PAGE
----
Pamplin Media Group – Who applied for the Oregon City Commission nomination?


Eight people from diverse backgrounds seek seat Denyse McGriff vacated to serve as mayor

Oregon City received nominations from eight people for nomination for city commissioner.

Rachel Lyles Smith’s last day as mayor was April 22, and Denyse McGriff has since served as mayor, first as commission chair and then as winning the August 23 special election. With Oregon City’s new mayor sworn in, the commissioner seat previously held by McGriff is vacant.

City Commissioner Frank O’Donnell returned Sept. 27 from a 60-day furlough to “speed up” the nomination process, saying he would be happy to see someone sworn in as soon as the commission votes for a candidate.

After interviewing the candidates on October 25, at least three of the four remaining members of the commission will have to agree on a candidate before the candidate is nominated.

The new commissioner is expected to be sworn in at the start of the November 2 commission meeting. But there’s a small chance that a committee vacancy will reappear soon if the committee appoints someone to run in the November election and that person ends up winning the election.

Two of the candidates for the vacant commission seat are on the Nov. 8 ballot, and one of the other candidates for the nomination has already served as city commissioner.

With the option to stand for a full four-year term in November 2024, the appointee will be required to serve at least until the first committee meeting in January 2025.

Here is the list of candidates in alphabetical order with a brief biography for each:

• Petronella Donovan, owner of an adult care home in Oregon City, served as chair of the board of directors for Clackamas Volunteers in Medicine to meet the health care needs of low-income people in Clackamas County. She serves on the Oregon City Transportation Advisory Committee and the OC Chamber Government and Economic Affairs Committee.

• Tom Geil is a former planning commissioner for Oregon City and a representative of the Citizens Involvement Commission who successfully represented the Park Place neighborhood in advocating for the city commission to reject a developer’s plan to build hundreds of homes in the area without any additional commercial or northern amenities. southern outlets. Geil’s Nov. 8 commission campaign materials said he was not against development, but he said any new development should be preceded by improved infrastructure.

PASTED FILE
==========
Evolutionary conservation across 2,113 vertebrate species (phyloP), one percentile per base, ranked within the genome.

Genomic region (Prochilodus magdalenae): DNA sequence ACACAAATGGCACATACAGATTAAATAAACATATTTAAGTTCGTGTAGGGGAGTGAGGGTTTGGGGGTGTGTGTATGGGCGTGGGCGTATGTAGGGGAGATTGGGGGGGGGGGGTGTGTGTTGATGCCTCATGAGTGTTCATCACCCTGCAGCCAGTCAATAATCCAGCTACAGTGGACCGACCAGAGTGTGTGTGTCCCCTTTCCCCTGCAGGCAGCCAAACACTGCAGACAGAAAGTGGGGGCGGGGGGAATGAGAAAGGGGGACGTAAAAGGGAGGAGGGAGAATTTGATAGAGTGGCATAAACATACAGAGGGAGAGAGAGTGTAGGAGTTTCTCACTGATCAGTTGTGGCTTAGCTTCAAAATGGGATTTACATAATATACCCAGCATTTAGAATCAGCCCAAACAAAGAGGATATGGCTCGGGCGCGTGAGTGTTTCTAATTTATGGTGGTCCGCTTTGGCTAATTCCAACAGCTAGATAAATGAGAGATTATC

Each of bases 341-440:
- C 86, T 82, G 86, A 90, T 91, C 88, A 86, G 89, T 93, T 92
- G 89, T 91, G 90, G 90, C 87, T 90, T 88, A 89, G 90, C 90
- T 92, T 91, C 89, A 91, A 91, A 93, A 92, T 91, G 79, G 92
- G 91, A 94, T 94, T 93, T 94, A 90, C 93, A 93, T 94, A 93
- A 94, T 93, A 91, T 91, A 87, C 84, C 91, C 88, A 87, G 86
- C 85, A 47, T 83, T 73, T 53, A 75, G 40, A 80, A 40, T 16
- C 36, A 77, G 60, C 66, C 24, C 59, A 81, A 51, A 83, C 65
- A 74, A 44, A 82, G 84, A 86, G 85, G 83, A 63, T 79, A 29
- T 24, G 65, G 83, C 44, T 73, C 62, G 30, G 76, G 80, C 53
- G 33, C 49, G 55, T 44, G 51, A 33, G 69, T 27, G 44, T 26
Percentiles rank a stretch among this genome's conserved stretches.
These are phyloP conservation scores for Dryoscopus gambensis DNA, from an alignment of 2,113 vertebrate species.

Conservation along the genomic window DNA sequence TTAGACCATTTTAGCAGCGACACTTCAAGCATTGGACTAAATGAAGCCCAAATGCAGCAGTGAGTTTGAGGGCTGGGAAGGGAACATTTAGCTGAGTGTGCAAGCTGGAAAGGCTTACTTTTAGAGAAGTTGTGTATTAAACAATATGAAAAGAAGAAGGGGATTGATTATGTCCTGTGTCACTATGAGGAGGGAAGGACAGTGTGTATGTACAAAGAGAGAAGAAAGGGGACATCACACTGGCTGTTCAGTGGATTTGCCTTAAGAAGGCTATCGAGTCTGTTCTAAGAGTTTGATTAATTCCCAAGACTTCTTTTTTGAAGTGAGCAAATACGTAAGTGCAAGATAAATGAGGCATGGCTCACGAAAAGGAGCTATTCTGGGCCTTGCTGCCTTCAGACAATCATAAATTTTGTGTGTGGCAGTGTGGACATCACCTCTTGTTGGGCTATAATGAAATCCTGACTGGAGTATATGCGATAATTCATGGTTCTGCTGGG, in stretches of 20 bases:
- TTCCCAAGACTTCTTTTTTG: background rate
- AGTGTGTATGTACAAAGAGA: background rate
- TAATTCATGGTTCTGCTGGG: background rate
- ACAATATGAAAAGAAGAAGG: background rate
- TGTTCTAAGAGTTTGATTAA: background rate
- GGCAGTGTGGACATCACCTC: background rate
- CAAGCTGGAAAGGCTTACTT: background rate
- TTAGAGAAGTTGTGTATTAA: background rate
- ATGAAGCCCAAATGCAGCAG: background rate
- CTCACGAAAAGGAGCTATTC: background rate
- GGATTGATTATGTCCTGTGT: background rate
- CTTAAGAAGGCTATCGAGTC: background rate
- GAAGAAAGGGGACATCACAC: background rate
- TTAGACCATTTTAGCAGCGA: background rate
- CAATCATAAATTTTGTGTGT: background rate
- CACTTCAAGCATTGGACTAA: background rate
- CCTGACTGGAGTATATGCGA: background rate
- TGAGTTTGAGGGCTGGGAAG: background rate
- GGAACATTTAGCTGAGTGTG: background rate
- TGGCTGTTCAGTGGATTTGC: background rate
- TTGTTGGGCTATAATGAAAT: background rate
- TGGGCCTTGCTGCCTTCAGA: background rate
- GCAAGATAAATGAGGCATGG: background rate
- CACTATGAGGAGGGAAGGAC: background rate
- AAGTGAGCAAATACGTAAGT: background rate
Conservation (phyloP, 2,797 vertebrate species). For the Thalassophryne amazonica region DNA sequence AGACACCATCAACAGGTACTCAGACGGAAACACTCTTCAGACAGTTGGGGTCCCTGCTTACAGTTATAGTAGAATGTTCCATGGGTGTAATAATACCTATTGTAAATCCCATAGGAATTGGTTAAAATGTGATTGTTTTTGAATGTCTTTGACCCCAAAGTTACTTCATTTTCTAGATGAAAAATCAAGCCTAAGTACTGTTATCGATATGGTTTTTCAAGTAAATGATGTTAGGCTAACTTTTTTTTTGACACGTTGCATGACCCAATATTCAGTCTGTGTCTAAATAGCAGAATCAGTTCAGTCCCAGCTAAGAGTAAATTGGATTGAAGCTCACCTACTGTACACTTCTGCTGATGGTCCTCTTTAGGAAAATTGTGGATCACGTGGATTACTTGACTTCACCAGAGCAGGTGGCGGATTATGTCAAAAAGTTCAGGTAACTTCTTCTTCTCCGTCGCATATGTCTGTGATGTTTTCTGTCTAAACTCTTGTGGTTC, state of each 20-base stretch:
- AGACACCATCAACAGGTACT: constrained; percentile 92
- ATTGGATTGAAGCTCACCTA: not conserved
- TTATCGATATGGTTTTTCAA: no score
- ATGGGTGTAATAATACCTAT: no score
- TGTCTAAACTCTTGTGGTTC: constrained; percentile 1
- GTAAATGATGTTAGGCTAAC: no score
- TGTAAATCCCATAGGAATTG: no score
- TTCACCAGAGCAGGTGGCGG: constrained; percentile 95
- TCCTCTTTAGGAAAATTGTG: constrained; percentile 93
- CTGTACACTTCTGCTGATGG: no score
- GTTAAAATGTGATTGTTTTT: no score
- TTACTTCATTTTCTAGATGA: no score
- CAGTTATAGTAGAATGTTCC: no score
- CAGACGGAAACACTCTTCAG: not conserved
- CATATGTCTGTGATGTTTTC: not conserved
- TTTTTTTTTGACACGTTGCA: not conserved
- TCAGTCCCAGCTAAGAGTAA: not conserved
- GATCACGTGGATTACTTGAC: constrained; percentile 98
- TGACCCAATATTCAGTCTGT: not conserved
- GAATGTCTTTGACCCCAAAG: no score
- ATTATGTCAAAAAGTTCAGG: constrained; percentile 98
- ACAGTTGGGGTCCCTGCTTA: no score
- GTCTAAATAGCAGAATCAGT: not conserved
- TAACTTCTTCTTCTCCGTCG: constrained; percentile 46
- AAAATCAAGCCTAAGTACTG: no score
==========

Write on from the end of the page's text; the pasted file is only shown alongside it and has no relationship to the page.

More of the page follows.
• Julie Hernandez, head of government affairs for Portland General Electric, currently serves on the board of the Hispanic Metropolitan Chamber. Its past board includes Resolutions NW, which helps young people overcome conflict; the Clackamas River Health Advisory Board for Water Environment Services; and the International Rights of Way Association.

• Damon Mabee previously served as city commissioner from 2005-2009, planning commissioner from 2011-2019 and president of the Friends of Buena Vista clubhouse. He lost two mayoral campaigns, in 2018 and 2021.

• Mike Mitchell has held leadership positions with the Oregon City Planning Commission, Urban Renewal Commission, Citizen Participation Committee, Parks and Recreation Advisory Committee, Transportation Advisory Committee, from the Caufield Neighborhood Association and the Parks Foundation. He ran against former mayor Lyles Smith for a commission seat in 2018 and won around 44% of the vote.

• Casey Norlin, a dentist who works for the Clackamas County Health Department, previously worked for the US Army National Guard, Colton Rural Fire District and as an assistant professor at the School of Dentistry in Oregon Health & Science University. Prior to a career in dentistry, Norlin worked for the City of Oregon City in its public works and code enforcement departments, maintaining OC streets and writing parking tickets from 2007 to 2011.

• Jay Pearce was a founding member of the Oregon City Homeless Solutions Coalition, now Clackamas County Homeless Solutions Coalition. He recently made headlines when he put up a ‘private drive’ sign next to the public lane ‘to keep people away from our driveway, which has been frequented by the mentally ill and vagrants’ and for advocating for the removal of an Arta Pottie near his house for the sake of “vandalism and drug trafficking centered around portable toilets”.

• Sandra Dee Toews was recently elected as a member of the Clackamas County Republican Party constituency committee. His commission campaign highlighted how it is possible to embrace Oregon City’s future while respecting its rich heritage.

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